Creative Education
2013. Vol.4, No.6A, 20-22
Published Online June 2013 in SciRes (
Copyright © 2013 SciRes.
Pedagogical Shifts in Medical Health Education
Alberto J . de A rmendi 1, Edmund A. Marek2
1Department of Anesthesiology, Oklahoma University Health Sciences Center, Oklahoma City, USA
2Jeannine Rainbolt College of Education, University of Oklahoma, Norman, USA
Email: alberto-dearme n d i,
Received April 24th, 2013; revise d M a y 25th, 2013; accepted June 2nd, 2013
Copyright © 2013 Alberto J. de Armendi, Edmund A. Marek. This is an open access article distributed under the
Creative Commons Attribution License, which permits unrestricted use, distribution, and reproduction in any
medium, provided the original wor k is properly cited.
The medical education system has evolved over time and undergone a radical transformation in the past
few decades. With advancements in disease treatments, emergence of new specialties and highly competi-
tive practicing environment, the focus has shifted from gaining knowledge to acquiring degrees. This pa-
per presents 1) where we have been, 2) problems that we have faced, 3) our present status and 4) where
we need to be in the future.
Keywords: Medical Health Education
When Abraham Flexner was a research scholar at the Carne-
gie Foundation for the Advancement of Teaching, he described
medical education at the turn of last century as, “students pay-
ing a fee for a diploma for their mediocre medical education”.
The Flexner Report (Flexner, 1910) transformed medical school
education to strictly adhere to protocols of mainstream science
teaching (basic sciences, research, and clinical care) (Cooke et
al., 2006). Since then, multiple reports have criticized the rote
lecture memorization and the regurgitation of scientific knowl-
edge in medical schools. Does passing organic chemistry with
good grades guarantee development of good doctors? Cooke
and others (Cooke et al., 2006) disagree and instead emphasize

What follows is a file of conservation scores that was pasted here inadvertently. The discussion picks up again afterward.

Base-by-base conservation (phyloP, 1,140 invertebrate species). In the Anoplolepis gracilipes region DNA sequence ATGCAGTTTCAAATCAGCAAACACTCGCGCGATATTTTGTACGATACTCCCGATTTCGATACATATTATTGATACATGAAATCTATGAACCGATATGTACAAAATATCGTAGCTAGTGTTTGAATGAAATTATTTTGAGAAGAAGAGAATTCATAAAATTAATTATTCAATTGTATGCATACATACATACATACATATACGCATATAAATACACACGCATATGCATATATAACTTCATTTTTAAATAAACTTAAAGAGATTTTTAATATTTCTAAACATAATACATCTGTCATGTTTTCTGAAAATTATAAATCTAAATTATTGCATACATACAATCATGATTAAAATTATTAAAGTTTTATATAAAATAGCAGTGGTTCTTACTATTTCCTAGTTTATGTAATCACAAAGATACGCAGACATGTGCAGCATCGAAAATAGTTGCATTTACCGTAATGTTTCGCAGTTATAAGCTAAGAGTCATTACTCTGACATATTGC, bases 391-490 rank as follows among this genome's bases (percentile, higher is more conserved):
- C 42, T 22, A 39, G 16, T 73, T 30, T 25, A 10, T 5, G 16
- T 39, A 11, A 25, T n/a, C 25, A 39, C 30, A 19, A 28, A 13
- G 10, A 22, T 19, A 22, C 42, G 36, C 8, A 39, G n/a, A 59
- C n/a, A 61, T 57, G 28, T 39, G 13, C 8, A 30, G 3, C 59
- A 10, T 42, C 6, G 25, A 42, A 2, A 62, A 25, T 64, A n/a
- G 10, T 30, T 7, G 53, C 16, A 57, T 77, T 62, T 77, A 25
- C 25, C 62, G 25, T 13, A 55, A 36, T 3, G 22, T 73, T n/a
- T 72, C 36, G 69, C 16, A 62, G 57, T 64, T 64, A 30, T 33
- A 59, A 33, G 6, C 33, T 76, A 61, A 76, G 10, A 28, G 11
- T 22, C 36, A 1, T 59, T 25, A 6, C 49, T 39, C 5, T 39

the need for focusing on practical and professional skills that
allow for the maturation of reasoning and the development of
professional values and compassion. As Cooke points out, it is
much easier to teach basic sciences than to teach inter-personal
professional teamwork, self-evaluation, and self-improvement.
The single mission of academic medicine is to improve the
health of the population (Ramsey & Miller, 2009). Instead,
healthcare costs have escalated, and waste persists with major
medical errors and patient safety concerns. In 2011, Orszag, as
Director of the USA Congressional Budget Office, reported to
the US Senate Budget Committee that more than $2 trillion is
spent on medical care with $700 billion failing to improve
health care when compared to other countries that spend less.
Medical and health education focuses need to change if we are
going to control the continuous rising cost of health care.
McGlynn and colleagues, researchers at the Rand Corpora-
tion, noted that “In America, there is no guarantee that any
individual will receive high-quality care for any particular
health problem. The healthcare industry is plagued with over-
utilization of services, underutilization of services, and errors in
healthcare practice” (McFlynn et al., 2003). The research also
showed that Americans receive evidence-based healthcare only
50% of the time. Deyo and others (Deyo, 1991) (at the Univer-
sity of Washington showed in their interdisciplinary study,
Back Pain Patient Assessment Team, that what physicians
thought worked well for treating back pain, in reality did not.
Given the status of our healthcare system, what is the present
condition of medical and health education (MHE)? Do MHE
instructors continue to deliver large residential, conference
lectures to health care students in conventional settings? Inno-
vations began in the early 1990s at Harvard University Medical
School. Harvard’s medical education connected the classroom-